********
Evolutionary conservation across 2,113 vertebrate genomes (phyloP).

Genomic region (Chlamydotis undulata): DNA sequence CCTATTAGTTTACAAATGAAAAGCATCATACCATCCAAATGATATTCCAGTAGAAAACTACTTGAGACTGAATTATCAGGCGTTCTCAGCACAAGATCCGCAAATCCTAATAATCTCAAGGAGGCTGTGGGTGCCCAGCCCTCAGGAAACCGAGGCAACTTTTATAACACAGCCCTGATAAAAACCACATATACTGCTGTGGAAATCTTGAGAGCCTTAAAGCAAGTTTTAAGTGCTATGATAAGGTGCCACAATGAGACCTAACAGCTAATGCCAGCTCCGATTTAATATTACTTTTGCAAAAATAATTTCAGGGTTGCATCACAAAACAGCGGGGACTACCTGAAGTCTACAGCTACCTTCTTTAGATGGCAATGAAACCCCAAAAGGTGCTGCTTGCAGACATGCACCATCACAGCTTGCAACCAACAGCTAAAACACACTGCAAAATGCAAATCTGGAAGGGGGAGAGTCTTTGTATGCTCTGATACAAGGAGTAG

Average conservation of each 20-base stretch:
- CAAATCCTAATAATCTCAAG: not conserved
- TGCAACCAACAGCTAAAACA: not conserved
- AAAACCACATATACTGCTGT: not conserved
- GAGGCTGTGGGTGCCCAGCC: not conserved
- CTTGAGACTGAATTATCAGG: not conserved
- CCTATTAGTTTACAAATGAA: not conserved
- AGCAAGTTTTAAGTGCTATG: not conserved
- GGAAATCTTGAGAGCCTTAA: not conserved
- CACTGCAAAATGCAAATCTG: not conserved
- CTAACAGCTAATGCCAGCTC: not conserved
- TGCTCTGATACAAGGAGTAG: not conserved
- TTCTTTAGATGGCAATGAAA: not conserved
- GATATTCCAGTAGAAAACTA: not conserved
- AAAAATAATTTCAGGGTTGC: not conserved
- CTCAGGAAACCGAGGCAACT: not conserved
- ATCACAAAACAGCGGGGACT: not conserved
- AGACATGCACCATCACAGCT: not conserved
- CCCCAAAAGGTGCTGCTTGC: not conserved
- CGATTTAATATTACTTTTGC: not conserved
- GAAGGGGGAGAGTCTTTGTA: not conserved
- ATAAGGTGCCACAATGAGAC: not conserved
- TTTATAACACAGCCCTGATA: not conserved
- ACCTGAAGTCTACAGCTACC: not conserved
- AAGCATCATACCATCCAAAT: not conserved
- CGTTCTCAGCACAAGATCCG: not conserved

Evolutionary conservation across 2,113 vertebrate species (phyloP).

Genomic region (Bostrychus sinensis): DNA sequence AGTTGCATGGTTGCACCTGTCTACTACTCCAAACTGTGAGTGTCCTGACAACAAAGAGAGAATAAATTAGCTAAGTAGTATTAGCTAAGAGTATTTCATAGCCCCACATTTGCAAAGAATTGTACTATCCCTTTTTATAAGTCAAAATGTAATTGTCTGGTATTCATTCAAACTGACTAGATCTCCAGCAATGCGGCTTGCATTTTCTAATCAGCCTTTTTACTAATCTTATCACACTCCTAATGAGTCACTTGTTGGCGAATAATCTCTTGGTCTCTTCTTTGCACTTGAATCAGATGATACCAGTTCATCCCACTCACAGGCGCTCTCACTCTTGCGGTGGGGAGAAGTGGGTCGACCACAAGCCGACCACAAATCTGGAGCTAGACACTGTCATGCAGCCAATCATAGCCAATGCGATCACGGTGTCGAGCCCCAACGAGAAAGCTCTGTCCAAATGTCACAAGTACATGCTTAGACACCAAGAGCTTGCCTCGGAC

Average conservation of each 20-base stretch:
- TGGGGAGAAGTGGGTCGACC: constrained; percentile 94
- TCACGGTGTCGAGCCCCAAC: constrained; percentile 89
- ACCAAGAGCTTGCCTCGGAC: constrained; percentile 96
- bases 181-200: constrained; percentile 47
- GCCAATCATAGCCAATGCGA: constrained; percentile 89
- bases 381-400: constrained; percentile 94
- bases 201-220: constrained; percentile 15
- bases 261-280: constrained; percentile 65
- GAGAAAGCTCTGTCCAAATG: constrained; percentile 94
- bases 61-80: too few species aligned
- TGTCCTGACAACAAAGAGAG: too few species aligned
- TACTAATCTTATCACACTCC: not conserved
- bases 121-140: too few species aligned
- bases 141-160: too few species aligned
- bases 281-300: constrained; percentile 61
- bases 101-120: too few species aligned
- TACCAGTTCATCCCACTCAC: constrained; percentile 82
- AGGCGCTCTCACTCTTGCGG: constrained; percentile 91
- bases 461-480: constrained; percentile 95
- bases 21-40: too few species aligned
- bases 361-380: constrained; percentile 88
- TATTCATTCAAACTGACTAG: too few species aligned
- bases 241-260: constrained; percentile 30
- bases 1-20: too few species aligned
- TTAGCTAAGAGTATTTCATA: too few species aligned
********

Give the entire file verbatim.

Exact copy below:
Evolutionary conservation across 2,113 vertebrate genomes (phyloP).

Genomic region (Chlamydotis undulata): DNA sequence CCTATTAGTTTACAAATGAAAAGCATCATACCATCCAAATGATATTCCAGTAGAAAACTACTTGAGACTGAATTATCAGGCGTTCTCAGCACAAGATCCGCAAATCCTAATAATCTCAAGGAGGCTGTGGGTGCCCAGCCCTCAGGAAACCGAGGCAACTTTTATAACACAGCCCTGATAAAAACCACATATACTGCTGTGGAAATCTTGAGAGCCTTAAAGCAAGTTTTAAGTGCTATGATAAGGTGCCACAATGAGACCTAACAGCTAATGCCAGCTCCGATTTAATATTACTTTTGCAAAAATAATTTCAGGGTTGCATCACAAAACAGCGGGGACTACCTGAAGTCTACAGCTACCTTCTTTAGATGGCAATGAAACCCCAAAAGGTGCTGCTTGCAGACATGCACCATCACAGCTTGCAACCAACAGCTAAAACACACTGCAAAATGCAAATCTGGAAGGGGGAGAGTCTTTGTATGCTCTGATACAAGGAGTAG

Average conservation of each 20-base stretch:
- CAAATCCTAATAATCTCAAG: not conserved
- TGCAACCAACAGCTAAAACA: not conserved
- AAAACCACATATACTGCTGT: not conserved
- GAGGCTGTGGGTGCCCAGCC: not conserved
- CTTGAGACTGAATTATCAGG: not conserved
- CCTATTAGTTTACAAATGAA: not conserved
- AGCAAGTTTTAAGTGCTATG: not conserved
- GGAAATCTTGAGAGCCTTAA: not conserved
- CACTGCAAAATGCAAATCTG: not conserved
- CTAACAGCTAATGCCAGCTC: not conserved
- TGCTCTGATACAAGGAGTAG: not conserved
- TTCTTTAGATGGCAATGAAA: not conserved
- GATATTCCAGTAGAAAACTA: not conserved
- AAAAATAATTTCAGGGTTGC: not conserved
- CTCAGGAAACCGAGGCAACT: not conserved
- ATCACAAAACAGCGGGGACT: not conserved
- AGACATGCACCATCACAGCT: not conserved
- CCCCAAAAGGTGCTGCTTGC: not conserved
- CGATTTAATATTACTTTTGC: not conserved
- GAAGGGGGAGAGTCTTTGTA: not conserved
- ATAAGGTGCCACAATGAGAC: not conserved
- TTTATAACACAGCCCTGATA: not conserved
- ACCTGAAGTCTACAGCTACC: not conserved
- AAGCATCATACCATCCAAAT: not conserved
- CGTTCTCAGCACAAGATCCG: not conserved

Evolutionary conservation across 2,113 vertebrate species (phyloP).

Genomic region (Bostrychus sinensis): DNA sequence AGTTGCATGGTTGCACCTGTCTACTACTCCAAACTGTGAGTGTCCTGACAACAAAGAGAGAATAAATTAGCTAAGTAGTATTAGCTAAGAGTATTTCATAGCCCCACATTTGCAAAGAATTGTACTATCCCTTTTTATAAGTCAAAATGTAATTGTCTGGTATTCATTCAAACTGACTAGATCTCCAGCAATGCGGCTTGCATTTTCTAATCAGCCTTTTTACTAATCTTATCACACTCCTAATGAGTCACTTGTTGGCGAATAATCTCTTGGTCTCTTCTTTGCACTTGAATCAGATGATACCAGTTCATCCCACTCACAGGCGCTCTCACTCTTGCGGTGGGGAGAAGTGGGTCGACCACAAGCCGACCACAAATCTGGAGCTAGACACTGTCATGCAGCCAATCATAGCCAATGCGATCACGGTGTCGAGCCCCAACGAGAAAGCTCTGTCCAAATGTCACAAGTACATGCTTAGACACCAAGAGCTTGCCTCGGAC

Average conservation of each 20-base stretch:
- TGGGGAGAAGTGGGTCGACC: constrained; percentile 94
- TCACGGTGTCGAGCCCCAAC: constrained; percentile 89
- ACCAAGAGCTTGCCTCGGAC: constrained; percentile 96
- bases 181-200: constrained; percentile 47
- GCCAATCATAGCCAATGCGA: constrained; percentile 89
- bases 381-400: constrained; percentile 94
- bases 201-220: constrained; percentile 15
- bases 261-280: constrained; percentile 65
- GAGAAAGCTCTGTCCAAATG: constrained; percentile 94
- bases 61-80: too few species aligned
- TGTCCTGACAACAAAGAGAG: too few species aligned
- TACTAATCTTATCACACTCC: not conserved
- bases 121-140: too few species aligned
- bases 141-160: too few species aligned
- bases 281-300: constrained; percentile 61
- bases 101-120: too few species aligned
- TACCAGTTCATCCCACTCAC: constrained; percentile 82
- AGGCGCTCTCACTCTTGCGG: constrained; percentile 91
- bases 461-480: constrained; percentile 95
- bases 21-40: too few species aligned
- bases 361-380: constrained; percentile 88
- TATTCATTCAAACTGACTAG: too few species aligned
- bases 241-260: constrained; percentile 30
- bases 1-20: too few species aligned
- TTAGCTAAGAGTATTTCATA: too few species aligned